Approaches to Understanding the Mind
Plato’s view of the mind as utterly different from nature was adopted in the dualist tradition of Descartes. Descartes accepts dualism but not Plato’s unrealism of nature as shadows of ideal forms. Seeking science foundations, Descartes ponders how knowledge of nature is possible. Yet, as he moves from the otherworldly to the worldly, he seeks a new mathematical understanding of nature. So, in this sense, he is more of a Platonist than he is an Aristotelian. The new sciences were to be based on mathematical forms, and they still are. Mathematical forms have driven science ever since the Renaissance.
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A. Hedman, Consciousness from a Broad Perspective, Studies in Neuroscience, Consciousness and Spirituality 6, DOI 10.1007/978-3-319-52975-2_6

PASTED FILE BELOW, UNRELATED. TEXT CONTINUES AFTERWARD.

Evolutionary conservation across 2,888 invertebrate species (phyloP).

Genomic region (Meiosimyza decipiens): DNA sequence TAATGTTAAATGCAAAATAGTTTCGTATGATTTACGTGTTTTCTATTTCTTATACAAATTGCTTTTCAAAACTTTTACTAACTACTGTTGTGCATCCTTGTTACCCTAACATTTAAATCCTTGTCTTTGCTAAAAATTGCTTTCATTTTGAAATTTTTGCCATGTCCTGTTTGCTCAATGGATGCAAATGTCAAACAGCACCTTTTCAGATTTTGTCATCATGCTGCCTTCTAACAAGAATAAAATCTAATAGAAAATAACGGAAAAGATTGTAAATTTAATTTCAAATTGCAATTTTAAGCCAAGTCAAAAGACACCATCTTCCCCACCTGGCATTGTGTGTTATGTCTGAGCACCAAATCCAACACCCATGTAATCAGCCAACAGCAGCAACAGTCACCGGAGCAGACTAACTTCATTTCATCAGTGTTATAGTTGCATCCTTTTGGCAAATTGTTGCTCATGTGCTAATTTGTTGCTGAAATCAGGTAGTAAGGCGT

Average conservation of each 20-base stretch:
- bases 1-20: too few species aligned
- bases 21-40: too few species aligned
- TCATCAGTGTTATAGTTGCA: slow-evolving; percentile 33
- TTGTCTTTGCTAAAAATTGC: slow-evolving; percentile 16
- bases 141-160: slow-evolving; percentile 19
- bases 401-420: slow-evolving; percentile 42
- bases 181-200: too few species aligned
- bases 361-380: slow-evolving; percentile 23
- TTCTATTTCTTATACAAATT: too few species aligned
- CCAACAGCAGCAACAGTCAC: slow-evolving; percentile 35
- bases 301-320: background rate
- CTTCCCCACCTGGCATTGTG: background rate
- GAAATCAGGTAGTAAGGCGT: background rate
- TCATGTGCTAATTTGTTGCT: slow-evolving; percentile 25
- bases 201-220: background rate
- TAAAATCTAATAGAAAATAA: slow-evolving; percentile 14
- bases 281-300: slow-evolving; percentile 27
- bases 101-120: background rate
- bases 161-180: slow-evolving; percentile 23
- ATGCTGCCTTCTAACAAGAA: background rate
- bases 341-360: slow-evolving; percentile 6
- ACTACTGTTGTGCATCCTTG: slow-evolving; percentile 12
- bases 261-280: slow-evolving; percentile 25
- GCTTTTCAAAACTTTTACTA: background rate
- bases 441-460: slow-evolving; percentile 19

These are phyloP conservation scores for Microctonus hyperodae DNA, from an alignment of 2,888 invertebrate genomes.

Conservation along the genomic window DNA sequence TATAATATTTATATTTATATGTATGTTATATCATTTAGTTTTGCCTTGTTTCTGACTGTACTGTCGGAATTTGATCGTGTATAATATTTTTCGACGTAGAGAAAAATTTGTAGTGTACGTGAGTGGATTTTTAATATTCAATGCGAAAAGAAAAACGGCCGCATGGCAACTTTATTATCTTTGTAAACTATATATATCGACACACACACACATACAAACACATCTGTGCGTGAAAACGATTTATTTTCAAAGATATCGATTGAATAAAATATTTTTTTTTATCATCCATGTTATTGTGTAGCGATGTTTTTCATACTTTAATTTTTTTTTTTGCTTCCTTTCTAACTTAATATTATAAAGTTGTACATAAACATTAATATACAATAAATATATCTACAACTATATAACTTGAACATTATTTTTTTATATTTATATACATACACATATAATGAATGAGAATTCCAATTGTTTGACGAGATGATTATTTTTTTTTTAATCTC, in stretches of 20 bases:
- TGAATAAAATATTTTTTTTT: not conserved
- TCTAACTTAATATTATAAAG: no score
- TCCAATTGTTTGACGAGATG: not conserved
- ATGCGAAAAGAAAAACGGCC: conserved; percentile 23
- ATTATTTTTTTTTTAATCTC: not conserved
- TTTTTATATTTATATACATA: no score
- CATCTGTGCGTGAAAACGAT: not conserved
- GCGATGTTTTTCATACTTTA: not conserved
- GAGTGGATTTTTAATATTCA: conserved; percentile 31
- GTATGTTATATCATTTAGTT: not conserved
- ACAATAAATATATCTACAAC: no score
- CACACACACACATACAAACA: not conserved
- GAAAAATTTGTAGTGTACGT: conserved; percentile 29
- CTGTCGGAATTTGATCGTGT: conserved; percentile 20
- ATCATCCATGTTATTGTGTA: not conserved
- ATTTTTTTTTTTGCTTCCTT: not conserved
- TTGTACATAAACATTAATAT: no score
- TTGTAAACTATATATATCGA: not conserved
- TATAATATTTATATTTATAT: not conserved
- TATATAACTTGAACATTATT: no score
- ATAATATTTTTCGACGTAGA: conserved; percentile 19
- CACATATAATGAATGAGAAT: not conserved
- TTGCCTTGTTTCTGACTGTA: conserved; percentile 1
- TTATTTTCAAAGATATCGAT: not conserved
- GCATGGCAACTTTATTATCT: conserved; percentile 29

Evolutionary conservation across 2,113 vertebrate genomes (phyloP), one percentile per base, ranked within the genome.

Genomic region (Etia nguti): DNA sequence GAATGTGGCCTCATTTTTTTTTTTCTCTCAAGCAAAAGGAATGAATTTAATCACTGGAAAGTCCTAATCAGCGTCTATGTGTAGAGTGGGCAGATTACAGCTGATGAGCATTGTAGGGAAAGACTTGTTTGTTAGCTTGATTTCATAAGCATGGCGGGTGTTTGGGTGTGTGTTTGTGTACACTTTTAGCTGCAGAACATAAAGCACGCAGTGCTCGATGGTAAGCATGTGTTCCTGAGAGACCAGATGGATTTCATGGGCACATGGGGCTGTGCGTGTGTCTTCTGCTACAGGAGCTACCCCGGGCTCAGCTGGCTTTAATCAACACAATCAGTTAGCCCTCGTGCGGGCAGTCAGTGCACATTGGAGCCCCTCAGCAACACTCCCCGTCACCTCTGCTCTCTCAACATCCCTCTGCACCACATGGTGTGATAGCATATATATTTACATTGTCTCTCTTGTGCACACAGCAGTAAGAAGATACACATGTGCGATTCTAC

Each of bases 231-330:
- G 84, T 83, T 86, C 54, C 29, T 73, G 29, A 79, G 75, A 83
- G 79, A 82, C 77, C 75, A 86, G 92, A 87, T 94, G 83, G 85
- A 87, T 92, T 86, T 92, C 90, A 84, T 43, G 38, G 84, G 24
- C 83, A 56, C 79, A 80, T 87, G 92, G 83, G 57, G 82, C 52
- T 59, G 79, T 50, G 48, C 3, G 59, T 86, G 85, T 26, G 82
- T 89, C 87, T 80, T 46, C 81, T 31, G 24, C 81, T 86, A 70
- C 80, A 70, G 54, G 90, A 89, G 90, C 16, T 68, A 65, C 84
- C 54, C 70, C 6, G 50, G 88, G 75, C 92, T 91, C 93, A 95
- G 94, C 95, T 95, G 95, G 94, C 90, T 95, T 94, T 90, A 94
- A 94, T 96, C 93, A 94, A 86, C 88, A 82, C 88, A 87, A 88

Descartes is part of an emerging naturalist generation, which sees nature in terms of mathematical physics. Yet Descartes could never find a home for the mind there. Today, Cartesian dualism has been replaced with the materialist view that minds and everything else in the universe are physical entities. Yet philosophers continue to struggle with finding a home for the mind in physical reality.
In sum, three central questions have been asked with respect to the mind-body problem throughout the history of philosophy, from the time of Plato to modern materialism.